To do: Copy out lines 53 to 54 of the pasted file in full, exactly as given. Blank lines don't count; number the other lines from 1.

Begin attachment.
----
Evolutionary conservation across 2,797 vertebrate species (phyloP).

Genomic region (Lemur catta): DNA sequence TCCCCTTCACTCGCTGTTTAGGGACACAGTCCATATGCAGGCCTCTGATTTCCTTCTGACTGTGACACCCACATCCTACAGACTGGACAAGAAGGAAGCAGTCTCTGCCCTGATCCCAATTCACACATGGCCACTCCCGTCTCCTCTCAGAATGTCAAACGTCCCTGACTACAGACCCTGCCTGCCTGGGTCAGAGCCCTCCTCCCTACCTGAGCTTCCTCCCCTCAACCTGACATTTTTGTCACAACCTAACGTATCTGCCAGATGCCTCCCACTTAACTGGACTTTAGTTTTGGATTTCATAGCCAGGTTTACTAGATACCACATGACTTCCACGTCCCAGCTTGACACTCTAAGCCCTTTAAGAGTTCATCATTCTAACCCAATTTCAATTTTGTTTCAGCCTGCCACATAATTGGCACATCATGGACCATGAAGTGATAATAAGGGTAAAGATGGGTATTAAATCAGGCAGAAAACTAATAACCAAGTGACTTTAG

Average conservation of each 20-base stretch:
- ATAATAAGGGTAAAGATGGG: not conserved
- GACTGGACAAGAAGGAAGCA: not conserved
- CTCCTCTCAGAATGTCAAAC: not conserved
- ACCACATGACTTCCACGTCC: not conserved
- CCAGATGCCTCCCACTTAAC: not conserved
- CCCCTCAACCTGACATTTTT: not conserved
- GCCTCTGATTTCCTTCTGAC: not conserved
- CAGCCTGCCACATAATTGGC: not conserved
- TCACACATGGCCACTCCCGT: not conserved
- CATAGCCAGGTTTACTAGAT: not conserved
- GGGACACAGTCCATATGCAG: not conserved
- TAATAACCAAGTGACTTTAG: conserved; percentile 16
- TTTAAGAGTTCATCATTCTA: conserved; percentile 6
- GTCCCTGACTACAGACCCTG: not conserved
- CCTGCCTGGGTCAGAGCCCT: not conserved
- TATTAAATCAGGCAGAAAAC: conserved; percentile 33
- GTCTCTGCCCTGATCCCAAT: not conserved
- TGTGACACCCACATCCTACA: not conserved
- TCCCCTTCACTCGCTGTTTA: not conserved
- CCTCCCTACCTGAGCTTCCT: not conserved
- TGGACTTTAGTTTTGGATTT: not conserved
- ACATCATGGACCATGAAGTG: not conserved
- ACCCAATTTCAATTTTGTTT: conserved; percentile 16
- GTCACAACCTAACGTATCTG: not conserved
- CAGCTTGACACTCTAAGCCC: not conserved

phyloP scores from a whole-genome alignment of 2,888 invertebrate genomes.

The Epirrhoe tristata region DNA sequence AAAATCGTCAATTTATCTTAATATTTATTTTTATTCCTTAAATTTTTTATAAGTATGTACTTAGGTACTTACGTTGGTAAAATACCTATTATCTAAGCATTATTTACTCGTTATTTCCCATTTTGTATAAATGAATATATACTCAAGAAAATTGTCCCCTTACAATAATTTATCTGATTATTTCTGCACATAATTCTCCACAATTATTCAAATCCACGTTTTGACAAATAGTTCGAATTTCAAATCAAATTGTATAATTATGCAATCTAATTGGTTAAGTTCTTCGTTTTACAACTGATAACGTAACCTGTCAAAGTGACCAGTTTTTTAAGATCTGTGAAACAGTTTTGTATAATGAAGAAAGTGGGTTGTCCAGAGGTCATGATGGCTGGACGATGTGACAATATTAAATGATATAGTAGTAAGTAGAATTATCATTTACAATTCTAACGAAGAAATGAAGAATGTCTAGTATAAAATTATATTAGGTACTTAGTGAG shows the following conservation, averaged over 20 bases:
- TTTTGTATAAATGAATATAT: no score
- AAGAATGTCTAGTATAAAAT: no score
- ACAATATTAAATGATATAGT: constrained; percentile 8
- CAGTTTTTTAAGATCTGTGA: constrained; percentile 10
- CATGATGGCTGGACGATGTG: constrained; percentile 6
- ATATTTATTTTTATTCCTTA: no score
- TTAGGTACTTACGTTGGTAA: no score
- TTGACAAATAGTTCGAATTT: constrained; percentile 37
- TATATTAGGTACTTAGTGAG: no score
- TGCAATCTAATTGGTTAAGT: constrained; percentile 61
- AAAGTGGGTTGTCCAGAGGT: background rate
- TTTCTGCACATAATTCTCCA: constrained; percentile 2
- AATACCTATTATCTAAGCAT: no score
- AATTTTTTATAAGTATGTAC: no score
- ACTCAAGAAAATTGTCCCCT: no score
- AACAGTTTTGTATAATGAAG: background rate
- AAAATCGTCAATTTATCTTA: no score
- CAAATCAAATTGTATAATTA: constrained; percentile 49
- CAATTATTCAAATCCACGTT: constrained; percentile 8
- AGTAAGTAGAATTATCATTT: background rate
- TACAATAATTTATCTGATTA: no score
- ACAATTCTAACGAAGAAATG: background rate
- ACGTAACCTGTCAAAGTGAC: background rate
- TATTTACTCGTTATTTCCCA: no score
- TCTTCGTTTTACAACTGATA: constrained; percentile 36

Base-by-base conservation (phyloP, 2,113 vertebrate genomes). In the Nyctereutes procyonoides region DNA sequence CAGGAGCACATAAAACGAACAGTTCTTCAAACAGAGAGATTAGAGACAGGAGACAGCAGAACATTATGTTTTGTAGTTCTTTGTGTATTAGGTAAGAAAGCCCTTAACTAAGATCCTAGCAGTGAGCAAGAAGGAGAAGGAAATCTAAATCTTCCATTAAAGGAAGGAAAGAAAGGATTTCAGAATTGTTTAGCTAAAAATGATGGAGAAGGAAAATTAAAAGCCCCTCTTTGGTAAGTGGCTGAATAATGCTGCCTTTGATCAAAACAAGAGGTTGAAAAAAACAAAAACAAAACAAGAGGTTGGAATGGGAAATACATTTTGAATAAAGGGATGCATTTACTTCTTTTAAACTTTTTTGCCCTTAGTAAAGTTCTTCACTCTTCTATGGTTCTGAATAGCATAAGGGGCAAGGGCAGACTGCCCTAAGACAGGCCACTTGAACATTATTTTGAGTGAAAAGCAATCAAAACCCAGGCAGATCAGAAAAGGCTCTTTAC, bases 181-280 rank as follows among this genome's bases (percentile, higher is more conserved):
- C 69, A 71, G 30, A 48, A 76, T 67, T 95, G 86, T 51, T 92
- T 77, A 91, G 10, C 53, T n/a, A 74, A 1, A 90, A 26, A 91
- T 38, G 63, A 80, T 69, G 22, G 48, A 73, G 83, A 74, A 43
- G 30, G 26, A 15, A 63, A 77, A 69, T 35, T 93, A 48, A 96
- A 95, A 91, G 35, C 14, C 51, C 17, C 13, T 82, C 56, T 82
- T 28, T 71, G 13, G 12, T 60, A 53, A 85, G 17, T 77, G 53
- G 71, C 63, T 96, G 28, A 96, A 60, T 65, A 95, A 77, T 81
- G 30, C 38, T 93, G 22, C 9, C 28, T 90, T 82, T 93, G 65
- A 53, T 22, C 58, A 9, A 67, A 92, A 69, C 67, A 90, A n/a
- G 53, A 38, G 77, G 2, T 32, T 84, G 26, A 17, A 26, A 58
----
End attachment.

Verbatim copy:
- ACGTAACCTGTCAAAGTGAC: background rate
- TATTTACTCGTTATTTCCCA: no score